We celebrate an anniversary this year that many of you may not have known existed. In 2012, we say “happy birthday” to Family Values. Not the actual, loving kind passed on from generations of parents to generations of children, but the political kind— the kind that scoundrels like Limbaugh and Hannity can use to score points with among the intellectually lazy (and the occasional self-loathing gay).
It’s hard to believe that it was in 1992 that then-Vice President J. Danforth Quayle gave a speech to the Commonwealth Club of California in which he cited the decay of moral values and the family structure as causes for the Los Angeles riots. During that history-making “preach” to “choir,” Quayle memorably referred to a TV character— “Murphy Brown,” of the eponymous hit CBS sitcom, who was portrayed by actress Candice Bergen as a single mother— as contributing to the nation’s “poverty of values.”
Long after the ticket of Bush (41)/Quayle had dropped into the “Miscellaneous Presidents” section of the history books, the former late-night talk punching bag’s “Murphy Brown speech” has continued to have an impact on American politics.
The vile and un-American Rick Santorum (who isn’t fit to shine Quayle’s shoes) similarly demagogued the issue last week at the 2012 Values Voters Summit (the heritors of Quayle’s Jeremiad on the Death of the American Family), but with the GOP’s favored 21st Century twist: Pitting the smart (and unpatriotic) with the, um, less-smart (and true-blooded Americans): “We will never have the elite, smart people on our side, because they believe they should have the power to tell you what to do,” Santorum bleated to the assembled, conjuring the same kind of class war He & Co. accuse liberals of fomenting, but in this case, the message is taken right out of the medieval church’s playbook: ’Tis better to be ignorant if one would live in a state of grace.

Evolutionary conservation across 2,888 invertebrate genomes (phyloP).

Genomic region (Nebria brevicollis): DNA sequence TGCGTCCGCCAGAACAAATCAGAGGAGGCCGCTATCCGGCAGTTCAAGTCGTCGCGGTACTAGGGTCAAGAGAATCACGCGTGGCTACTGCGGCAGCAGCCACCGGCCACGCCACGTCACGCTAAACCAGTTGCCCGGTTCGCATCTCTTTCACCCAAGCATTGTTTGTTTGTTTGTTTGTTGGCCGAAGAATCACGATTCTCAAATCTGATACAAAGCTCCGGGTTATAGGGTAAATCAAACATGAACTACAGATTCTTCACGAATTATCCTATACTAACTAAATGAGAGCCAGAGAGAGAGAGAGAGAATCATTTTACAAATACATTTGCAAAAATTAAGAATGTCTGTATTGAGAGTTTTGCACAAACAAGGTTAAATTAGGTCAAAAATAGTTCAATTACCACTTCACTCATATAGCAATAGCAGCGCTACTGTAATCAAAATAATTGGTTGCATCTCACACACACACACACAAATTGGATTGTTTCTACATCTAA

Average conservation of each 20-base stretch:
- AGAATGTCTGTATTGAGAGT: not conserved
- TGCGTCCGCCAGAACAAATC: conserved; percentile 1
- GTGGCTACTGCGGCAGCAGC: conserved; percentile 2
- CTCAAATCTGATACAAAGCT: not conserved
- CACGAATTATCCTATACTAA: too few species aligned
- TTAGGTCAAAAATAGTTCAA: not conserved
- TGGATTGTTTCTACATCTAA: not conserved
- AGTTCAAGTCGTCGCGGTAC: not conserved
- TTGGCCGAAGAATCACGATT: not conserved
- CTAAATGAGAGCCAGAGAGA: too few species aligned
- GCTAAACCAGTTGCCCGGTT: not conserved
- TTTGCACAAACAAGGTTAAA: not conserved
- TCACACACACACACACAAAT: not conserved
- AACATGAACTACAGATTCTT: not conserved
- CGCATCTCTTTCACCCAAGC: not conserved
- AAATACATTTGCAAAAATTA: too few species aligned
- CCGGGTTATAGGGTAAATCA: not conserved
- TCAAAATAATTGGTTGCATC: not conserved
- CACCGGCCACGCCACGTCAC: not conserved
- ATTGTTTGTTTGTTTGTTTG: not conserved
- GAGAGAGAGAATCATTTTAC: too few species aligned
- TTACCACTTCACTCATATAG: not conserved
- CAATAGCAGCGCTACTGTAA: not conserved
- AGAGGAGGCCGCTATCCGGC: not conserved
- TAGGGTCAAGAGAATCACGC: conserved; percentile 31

“So our colleges and universities, they’re not going to be on our side,” Santorum added—as if there was a measure of pride to be had in being found to be intellectually bankrupt. I guess that never stopped W. “The basic premise of America and American values will always be sustained through two institutions—the church and the family.”
Sadly, his “ideas” are perfectly at home in the Republican Party of Election 2012. And to Santorum’s credit, he knows who his audience is. He doesn’t need to tap dance around the niceties of “Big Tent” politics because he knows what Log Cabin Republicans and GOProud are clearly in denial about: That there is no room in that tent, on a national level, for RepubliQueers. If Mitt Romney and Paul Ryan were offering more than platitudes about doing things better than Obama, and invoking the Shades of Reagan and a glorious Republican past that doesn’t really exist (see the crashand- burn of Newt Gingrich, and his subsequent sacrifice by his fellow “priests” of the right –including a younger John Boehner—upon the altar of selfinterest and avarice to see what the House leadership really thinks about Conservative Principles), then I might be willing to seriously consider “de-horsing” midstream. Unfortunately for them, all I can filter out from the cognitive dissonance of Rush & The Dittoheads is a general dislike of Obama that seems to center upon his “otherness” (he’s African-American, he was raised outside America, he may be Muslim, he may not be a citizen).
Thankfully for those on the Rational Right and the Sensible Center, Bill O’Reilly and other legit traditionalists have thrown a damp rag on that fire. Sadly, the embers won’t seem to die.
The funny thing is, it is a portrayal of “otherness” that Republicans want to use to deny LGBT Americans our full measure of civil rights—as opposed to some patronizing “separate but equal” version granted to us by our “betters— and which they used last week to great effect to talk up their defense—their “conservation”— of traditional marriage against the forces of progress and liberalism.
Their “defense” of marriage, an institution that has been subject to change and adaptability since the dawn of man, is a signpost of their true agenda: To sustain the legacy of Jim Queer—a truly conservative goal.